This makes it important to plan as per the resource availability at the time of planning and modifying it later, when other unknown resources are available. In the Project management domain, it is a common practice to set a baseline schedule and resource plan while planning with known resources. An ideal corporate resource management process is the one which guarantees that resources are never over-allocated across multiple projects.

Do you want to share your story?

Whether you want to write how you like this blog or wish to share your story about how you handle projects, do comment and share your views.



Step 4: Set Dependencies

Setting dependencies between tasks is the most powerful feature of Project Planning Pro. The in-built auto-scheduling engine of the app is able to update the dates of tasks based on changes that are made to its dependent tasks. It is important to understand the types of dependencies that can be used in Project Planning Pro.

4 types of task dependencies are supported in Project Planning Pro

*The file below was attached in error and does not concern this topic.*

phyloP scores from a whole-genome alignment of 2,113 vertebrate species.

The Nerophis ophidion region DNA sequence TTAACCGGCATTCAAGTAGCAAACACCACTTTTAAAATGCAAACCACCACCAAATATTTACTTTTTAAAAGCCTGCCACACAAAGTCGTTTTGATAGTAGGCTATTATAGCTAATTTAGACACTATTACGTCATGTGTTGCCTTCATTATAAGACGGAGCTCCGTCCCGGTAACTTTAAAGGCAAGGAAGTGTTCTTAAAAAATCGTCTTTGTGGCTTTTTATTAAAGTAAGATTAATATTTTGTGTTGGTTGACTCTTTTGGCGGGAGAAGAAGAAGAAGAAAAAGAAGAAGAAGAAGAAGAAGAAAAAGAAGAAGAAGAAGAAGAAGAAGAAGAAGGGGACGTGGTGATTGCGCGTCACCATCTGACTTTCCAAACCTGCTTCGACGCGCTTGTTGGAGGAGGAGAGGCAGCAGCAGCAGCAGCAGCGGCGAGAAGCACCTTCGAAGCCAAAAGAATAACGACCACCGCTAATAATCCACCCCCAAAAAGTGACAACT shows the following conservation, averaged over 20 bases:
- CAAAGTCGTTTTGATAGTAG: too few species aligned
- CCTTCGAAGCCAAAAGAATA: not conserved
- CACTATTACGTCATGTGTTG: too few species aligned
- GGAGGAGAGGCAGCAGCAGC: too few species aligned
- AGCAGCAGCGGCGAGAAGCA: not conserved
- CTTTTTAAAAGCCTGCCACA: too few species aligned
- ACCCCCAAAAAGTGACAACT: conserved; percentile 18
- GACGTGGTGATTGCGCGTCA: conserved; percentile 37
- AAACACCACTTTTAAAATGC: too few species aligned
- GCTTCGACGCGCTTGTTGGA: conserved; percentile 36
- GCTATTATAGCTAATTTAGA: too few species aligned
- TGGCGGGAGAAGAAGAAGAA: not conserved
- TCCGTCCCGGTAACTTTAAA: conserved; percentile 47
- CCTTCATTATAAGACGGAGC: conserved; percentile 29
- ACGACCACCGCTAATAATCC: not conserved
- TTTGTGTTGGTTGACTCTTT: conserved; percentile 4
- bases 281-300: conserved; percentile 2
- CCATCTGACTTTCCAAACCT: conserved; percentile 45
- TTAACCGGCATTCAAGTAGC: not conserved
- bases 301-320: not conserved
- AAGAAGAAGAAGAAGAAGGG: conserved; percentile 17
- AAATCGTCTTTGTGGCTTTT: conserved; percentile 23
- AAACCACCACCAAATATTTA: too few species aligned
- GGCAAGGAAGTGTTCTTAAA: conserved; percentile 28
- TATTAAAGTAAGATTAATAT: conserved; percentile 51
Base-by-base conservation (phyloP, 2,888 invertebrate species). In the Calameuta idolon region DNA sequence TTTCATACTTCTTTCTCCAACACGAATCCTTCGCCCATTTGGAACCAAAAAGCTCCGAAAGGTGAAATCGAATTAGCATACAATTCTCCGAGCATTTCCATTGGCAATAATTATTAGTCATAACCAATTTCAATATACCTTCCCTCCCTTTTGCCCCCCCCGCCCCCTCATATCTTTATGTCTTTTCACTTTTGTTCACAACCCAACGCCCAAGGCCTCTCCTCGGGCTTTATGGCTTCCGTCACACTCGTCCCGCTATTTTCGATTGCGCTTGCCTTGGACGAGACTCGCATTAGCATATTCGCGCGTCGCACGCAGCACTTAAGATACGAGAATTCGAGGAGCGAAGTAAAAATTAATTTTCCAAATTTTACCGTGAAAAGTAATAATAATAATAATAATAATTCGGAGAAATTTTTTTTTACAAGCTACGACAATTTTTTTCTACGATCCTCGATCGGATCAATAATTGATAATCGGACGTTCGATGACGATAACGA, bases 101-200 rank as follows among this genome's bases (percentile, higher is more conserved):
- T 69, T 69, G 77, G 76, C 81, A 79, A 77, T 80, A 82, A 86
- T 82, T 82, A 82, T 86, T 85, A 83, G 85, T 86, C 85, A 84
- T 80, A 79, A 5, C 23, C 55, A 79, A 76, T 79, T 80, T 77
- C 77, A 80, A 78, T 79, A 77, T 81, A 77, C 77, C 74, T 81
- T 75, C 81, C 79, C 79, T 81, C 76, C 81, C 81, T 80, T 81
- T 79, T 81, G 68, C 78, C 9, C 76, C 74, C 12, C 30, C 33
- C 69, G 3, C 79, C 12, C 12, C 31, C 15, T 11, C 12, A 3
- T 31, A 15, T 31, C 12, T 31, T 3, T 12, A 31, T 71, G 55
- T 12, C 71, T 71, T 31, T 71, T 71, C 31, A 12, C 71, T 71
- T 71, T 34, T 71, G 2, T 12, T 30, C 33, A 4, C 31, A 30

1. Finish-to-Start (FS)
  2. Finish-to-Finish (FF)
  3. Start-to-Start (SS)
  4. Start-to-Finish (SF)

Finish-to-Start (FS):

This is the most common type of dependency between tasks and a type that is used most often. This dependency means that if there are 2 tasks TASK A and TASK B, then TASK A (FS) TASK B means that, TASK B can begin only once TASK A is completed. In other words if TASK A is delayed by a day, then TASK B will also be delayed and will begin a day later.

finish-to-start dependency - Project Planning Pro


Eg: Dig Foundation (FS) Pour Concrete

Finish-to-Finish (FF):

If TASK B cannot finish before TASK A is completed, you can use the Finish-to-Finish dependency. Note, that it does not mean that both the tasks have to finish together. In other words, TASK A has to finish in order for TASK B to be completed.

Finish-to-Finish dependency - Project Planning Pro


Eg: Decorate Cake (FF) Deliver Cake

Start-to-Start (SS):

If TASK B cannot start before TASK A has started, you can use the Start-to-Start dependency. Note this does not mean that both the tasks have to start together. In other words, TASK B can start anytime after TASK A has started but not before.


Start-to-Start dependency - Project Planning Pro